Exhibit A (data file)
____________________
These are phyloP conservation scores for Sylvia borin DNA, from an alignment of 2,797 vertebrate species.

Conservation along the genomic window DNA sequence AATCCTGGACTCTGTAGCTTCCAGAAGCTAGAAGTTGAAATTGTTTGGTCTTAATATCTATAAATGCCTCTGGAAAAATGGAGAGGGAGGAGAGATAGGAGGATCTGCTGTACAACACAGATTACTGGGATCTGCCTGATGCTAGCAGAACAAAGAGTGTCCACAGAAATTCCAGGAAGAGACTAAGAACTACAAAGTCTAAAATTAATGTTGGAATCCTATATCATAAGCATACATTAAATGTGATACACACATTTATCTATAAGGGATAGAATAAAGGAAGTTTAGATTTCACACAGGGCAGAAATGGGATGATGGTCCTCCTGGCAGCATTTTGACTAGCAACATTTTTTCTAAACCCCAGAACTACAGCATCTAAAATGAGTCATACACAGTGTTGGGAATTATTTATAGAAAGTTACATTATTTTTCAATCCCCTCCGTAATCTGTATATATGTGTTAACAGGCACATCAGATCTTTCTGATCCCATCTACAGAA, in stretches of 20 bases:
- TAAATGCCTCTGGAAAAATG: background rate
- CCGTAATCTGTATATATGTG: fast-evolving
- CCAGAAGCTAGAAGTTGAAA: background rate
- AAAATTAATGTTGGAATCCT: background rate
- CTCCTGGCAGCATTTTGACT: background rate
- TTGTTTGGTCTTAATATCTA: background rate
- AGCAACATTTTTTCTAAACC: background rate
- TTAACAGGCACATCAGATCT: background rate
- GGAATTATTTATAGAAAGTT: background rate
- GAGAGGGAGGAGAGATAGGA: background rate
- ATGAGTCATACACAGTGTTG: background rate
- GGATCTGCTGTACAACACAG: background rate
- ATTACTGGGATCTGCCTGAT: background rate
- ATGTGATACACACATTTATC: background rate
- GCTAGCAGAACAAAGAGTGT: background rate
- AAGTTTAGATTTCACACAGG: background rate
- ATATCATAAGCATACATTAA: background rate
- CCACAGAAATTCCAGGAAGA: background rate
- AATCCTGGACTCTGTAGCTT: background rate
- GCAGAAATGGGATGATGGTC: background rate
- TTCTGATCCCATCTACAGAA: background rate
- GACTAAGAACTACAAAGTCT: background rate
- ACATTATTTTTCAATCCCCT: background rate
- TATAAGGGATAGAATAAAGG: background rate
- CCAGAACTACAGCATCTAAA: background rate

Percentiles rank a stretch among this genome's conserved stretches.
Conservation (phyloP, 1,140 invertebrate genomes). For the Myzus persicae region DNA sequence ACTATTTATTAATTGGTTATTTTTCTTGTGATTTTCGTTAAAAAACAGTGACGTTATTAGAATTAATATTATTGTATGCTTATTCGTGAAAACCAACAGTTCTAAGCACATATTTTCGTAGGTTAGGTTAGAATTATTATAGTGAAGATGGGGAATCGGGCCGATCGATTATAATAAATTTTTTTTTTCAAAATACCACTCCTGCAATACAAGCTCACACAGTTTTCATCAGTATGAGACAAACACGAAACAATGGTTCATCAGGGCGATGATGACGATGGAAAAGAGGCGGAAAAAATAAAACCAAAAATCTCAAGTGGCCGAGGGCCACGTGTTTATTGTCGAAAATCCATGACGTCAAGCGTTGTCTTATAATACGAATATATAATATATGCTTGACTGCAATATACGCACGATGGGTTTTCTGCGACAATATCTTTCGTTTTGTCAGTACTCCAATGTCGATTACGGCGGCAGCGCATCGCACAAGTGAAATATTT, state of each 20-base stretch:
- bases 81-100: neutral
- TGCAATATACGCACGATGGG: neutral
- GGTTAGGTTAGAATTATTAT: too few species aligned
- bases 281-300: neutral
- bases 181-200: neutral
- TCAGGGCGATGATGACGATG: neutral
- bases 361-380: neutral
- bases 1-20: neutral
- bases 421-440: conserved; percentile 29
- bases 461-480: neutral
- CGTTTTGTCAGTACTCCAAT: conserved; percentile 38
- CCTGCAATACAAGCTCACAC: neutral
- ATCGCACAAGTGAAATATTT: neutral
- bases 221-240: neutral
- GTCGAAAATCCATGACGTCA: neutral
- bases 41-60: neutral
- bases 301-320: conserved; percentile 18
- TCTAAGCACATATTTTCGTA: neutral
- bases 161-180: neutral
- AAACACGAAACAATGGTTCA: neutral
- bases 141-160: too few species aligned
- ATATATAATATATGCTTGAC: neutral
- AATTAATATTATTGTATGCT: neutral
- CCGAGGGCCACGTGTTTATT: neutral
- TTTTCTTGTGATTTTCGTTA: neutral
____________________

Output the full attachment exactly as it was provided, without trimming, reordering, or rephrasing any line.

These are phyloP conservation scores for Sylvia borin DNA, from an alignment of 2,797 vertebrate species.

Conservation along the genomic window DNA sequence AATCCTGGACTCTGTAGCTTCCAGAAGCTAGAAGTTGAAATTGTTTGGTCTTAATATCTATAAATGCCTCTGGAAAAATGGAGAGGGAGGAGAGATAGGAGGATCTGCTGTACAACACAGATTACTGGGATCTGCCTGATGCTAGCAGAACAAAGAGTGTCCACAGAAATTCCAGGAAGAGACTAAGAACTACAAAGTCTAAAATTAATGTTGGAATCCTATATCATAAGCATACATTAAATGTGATACACACATTTATCTATAAGGGATAGAATAAAGGAAGTTTAGATTTCACACAGGGCAGAAATGGGATGATGGTCCTCCTGGCAGCATTTTGACTAGCAACATTTTTTCTAAACCCCAGAACTACAGCATCTAAAATGAGTCATACACAGTGTTGGGAATTATTTATAGAAAGTTACATTATTTTTCAATCCCCTCCGTAATCTGTATATATGTGTTAACAGGCACATCAGATCTTTCTGATCCCATCTACAGAA, in stretches of 20 bases:
- TAAATGCCTCTGGAAAAATG: background rate
- CCGTAATCTGTATATATGTG: fast-evolving
- CCAGAAGCTAGAAGTTGAAA: background rate
- AAAATTAATGTTGGAATCCT: background rate
- CTCCTGGCAGCATTTTGACT: background rate
- TTGTTTGGTCTTAATATCTA: background rate
- AGCAACATTTTTTCTAAACC: background rate
- TTAACAGGCACATCAGATCT: background rate
- GGAATTATTTATAGAAAGTT: background rate
- GAGAGGGAGGAGAGATAGGA: background rate
- ATGAGTCATACACAGTGTTG: background rate
- GGATCTGCTGTACAACACAG: background rate
- ATTACTGGGATCTGCCTGAT: background rate
- ATGTGATACACACATTTATC: background rate
- GCTAGCAGAACAAAGAGTGT: background rate
- AAGTTTAGATTTCACACAGG: background rate
- ATATCATAAGCATACATTAA: background rate
- CCACAGAAATTCCAGGAAGA: background rate
- AATCCTGGACTCTGTAGCTT: background rate
- GCAGAAATGGGATGATGGTC: background rate
- TTCTGATCCCATCTACAGAA: background rate
- GACTAAGAACTACAAAGTCT: background rate
- ACATTATTTTTCAATCCCCT: background rate
- TATAAGGGATAGAATAAAGG: background rate
- CCAGAACTACAGCATCTAAA: background rate

Percentiles rank a stretch among this genome's conserved stretches.
Conservation (phyloP, 1,140 invertebrate genomes). For the Myzus persicae region DNA sequence ACTATTTATTAATTGGTTATTTTTCTTGTGATTTTCGTTAAAAAACAGTGACGTTATTAGAATTAATATTATTGTATGCTTATTCGTGAAAACCAACAGTTCTAAGCACATATTTTCGTAGGTTAGGTTAGAATTATTATAGTGAAGATGGGGAATCGGGCCGATCGATTATAATAAATTTTTTTTTTCAAAATACCACTCCTGCAATACAAGCTCACACAGTTTTCATCAGTATGAGACAAACACGAAACAATGGTTCATCAGGGCGATGATGACGATGGAAAAGAGGCGGAAAAAATAAAACCAAAAATCTCAAGTGGCCGAGGGCCACGTGTTTATTGTCGAAAATCCATGACGTCAAGCGTTGTCTTATAATACGAATATATAATATATGCTTGACTGCAATATACGCACGATGGGTTTTCTGCGACAATATCTTTCGTTTTGTCAGTACTCCAATGTCGATTACGGCGGCAGCGCATCGCACAAGTGAAATATTT, state of each 20-base stretch:
- bases 81-100: neutral
- TGCAATATACGCACGATGGG: neutral
- GGTTAGGTTAGAATTATTAT: too few species aligned
- bases 281-300: neutral
- bases 181-200: neutral
- TCAGGGCGATGATGACGATG: neutral
- bases 361-380: neutral
- bases 1-20: neutral
- bases 421-440: conserved; percentile 29
- bases 461-480: neutral
- CGTTTTGTCAGTACTCCAAT: conserved; percentile 38
- CCTGCAATACAAGCTCACAC: neutral
- ATCGCACAAGTGAAATATTT: neutral
- bases 221-240: neutral
- GTCGAAAATCCATGACGTCA: neutral
- bases 41-60: neutral
- bases 301-320: conserved; percentile 18
- TCTAAGCACATATTTTCGTA: neutral
- bases 161-180: neutral
- AAACACGAAACAATGGTTCA: neutral
- bases 141-160: too few species aligned
- ATATATAATATATGCTTGAC: neutral
- AATTAATATTATTGTATGCT: neutral
- CCGAGGGCCACGTGTTTATT: neutral
- TTTTCTTGTGATTTTCGTTA: neutral